Peter Ireland – 5 May, 2011
Ross's mode is “traditional” documentary, and while that approach is slowly recovering from two-decades of being largely out of favour with art curators, it's still far from being the flavour in vogue with them as well. There's not been a group show looking at the documentary since the City Gallery's significant 'Imposing Narratives' exhibition of 1989, and an awful lot of water has passed under the bridge since then.
I last saw you there
Curated by Abby Cunnane
16 April - 15 May 2011
Two years ago a book appeared featuring the work of 100 emerging - mostly young - New Zealand artists. In terms of practice, only three of them could primarily be described as photographers: Darren Glass, Sam Hartnett and Richard Orjis - with perhaps sculptor Steve Carr flying in under the radar with his memorable photographic images. This seemed rather low representation given the rising profile of the medium over the past twenty years and its clear attraction for the young and emerging.
The book’s author, Warwick Brown, when tackled with this apparent imbalance, wrote in Art New Zealand 134, Winter 2010: “As for photography generally, I think it has most relevance when it is integrated into an artist’s wider practice. I took particular care to consider all reputed photographers who fitted my stated criteria. Those omitted were deliberately omitted - either because their work was unoriginal, boring and banal or because it was not so interesting as the work of the other artists”. Of course, “relevance”, “unoriginal”, “banal” and “interesting” are all highly contestable descriptions, and as none of them are further addressed, we clearly just have to take the author’s word for it. Horses for courses, one might say. Although it’s worth noting that Brown’s comments mirror exactly criticisms made in the later 1950s when the Pop Art phenomenon began challenging the assumptions of High Modernism.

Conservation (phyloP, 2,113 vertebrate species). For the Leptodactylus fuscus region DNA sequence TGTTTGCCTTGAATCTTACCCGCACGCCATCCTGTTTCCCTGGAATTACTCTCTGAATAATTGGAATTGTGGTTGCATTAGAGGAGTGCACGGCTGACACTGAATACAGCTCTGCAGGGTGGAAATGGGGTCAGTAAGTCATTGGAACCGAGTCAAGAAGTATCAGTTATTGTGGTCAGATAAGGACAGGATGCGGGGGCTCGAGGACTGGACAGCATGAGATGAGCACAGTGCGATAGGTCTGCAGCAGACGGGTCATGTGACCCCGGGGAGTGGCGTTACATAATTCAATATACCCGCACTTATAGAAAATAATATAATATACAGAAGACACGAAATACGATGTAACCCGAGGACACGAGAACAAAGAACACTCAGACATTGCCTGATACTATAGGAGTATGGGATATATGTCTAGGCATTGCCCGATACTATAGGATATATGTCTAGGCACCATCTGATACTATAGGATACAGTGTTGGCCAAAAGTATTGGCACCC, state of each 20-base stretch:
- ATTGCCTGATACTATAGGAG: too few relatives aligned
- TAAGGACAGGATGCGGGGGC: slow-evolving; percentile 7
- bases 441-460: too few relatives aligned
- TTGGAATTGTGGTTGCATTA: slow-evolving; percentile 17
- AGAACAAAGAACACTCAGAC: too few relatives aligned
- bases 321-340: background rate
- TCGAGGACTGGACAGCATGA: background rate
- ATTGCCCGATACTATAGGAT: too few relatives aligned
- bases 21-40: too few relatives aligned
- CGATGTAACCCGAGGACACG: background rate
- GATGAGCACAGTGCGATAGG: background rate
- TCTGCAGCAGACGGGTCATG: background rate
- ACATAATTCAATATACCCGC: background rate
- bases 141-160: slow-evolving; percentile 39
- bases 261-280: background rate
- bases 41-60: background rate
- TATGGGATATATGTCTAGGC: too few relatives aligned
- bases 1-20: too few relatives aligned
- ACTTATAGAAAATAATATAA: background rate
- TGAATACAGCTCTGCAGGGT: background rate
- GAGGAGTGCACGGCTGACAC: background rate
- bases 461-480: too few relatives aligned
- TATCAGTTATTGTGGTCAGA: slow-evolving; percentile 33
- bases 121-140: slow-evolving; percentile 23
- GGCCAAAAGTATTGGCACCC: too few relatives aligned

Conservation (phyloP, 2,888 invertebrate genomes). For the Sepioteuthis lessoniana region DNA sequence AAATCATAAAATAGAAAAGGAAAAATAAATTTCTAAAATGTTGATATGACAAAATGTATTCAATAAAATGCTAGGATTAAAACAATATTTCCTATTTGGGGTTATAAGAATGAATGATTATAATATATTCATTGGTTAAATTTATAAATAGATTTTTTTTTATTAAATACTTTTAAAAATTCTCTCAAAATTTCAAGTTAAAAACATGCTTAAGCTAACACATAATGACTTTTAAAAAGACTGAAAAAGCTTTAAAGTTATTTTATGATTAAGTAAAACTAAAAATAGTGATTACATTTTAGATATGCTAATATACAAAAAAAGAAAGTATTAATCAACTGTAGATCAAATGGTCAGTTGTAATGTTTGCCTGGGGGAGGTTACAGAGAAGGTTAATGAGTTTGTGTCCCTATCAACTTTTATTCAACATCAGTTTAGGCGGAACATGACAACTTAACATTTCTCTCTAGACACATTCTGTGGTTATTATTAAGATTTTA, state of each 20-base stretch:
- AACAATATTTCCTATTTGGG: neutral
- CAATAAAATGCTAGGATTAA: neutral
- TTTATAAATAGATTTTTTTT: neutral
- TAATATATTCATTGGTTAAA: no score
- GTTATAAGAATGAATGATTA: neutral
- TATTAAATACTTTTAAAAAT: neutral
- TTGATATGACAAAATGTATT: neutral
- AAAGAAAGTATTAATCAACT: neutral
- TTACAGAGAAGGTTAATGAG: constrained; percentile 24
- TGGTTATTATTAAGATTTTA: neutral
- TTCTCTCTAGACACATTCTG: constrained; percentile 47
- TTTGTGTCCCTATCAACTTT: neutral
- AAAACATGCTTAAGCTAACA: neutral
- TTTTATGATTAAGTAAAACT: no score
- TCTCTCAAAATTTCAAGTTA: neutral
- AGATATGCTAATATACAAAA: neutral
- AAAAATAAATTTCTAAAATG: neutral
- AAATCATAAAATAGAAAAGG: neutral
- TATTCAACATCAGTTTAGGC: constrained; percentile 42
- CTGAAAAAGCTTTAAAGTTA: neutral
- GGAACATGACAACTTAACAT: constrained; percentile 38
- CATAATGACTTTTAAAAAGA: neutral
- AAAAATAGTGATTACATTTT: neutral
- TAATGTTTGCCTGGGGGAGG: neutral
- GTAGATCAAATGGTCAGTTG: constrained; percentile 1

However, this book was constructed, advertised and sold on the basis of its being a collector’s guide - those words appearing in bold type on the cover and title page. The unannounced but nonetheless clear message is that photographers per se aren’t artists and that photography qua photography is not worth buying. Even Queen Victoria and Prince Albert were over those hurdles. It’s amazing enough that such attitudes persist into the 21st century, but absolutely astonishing that they’re held by a respected art writer and - even more - go unchallenged upon their formal publication.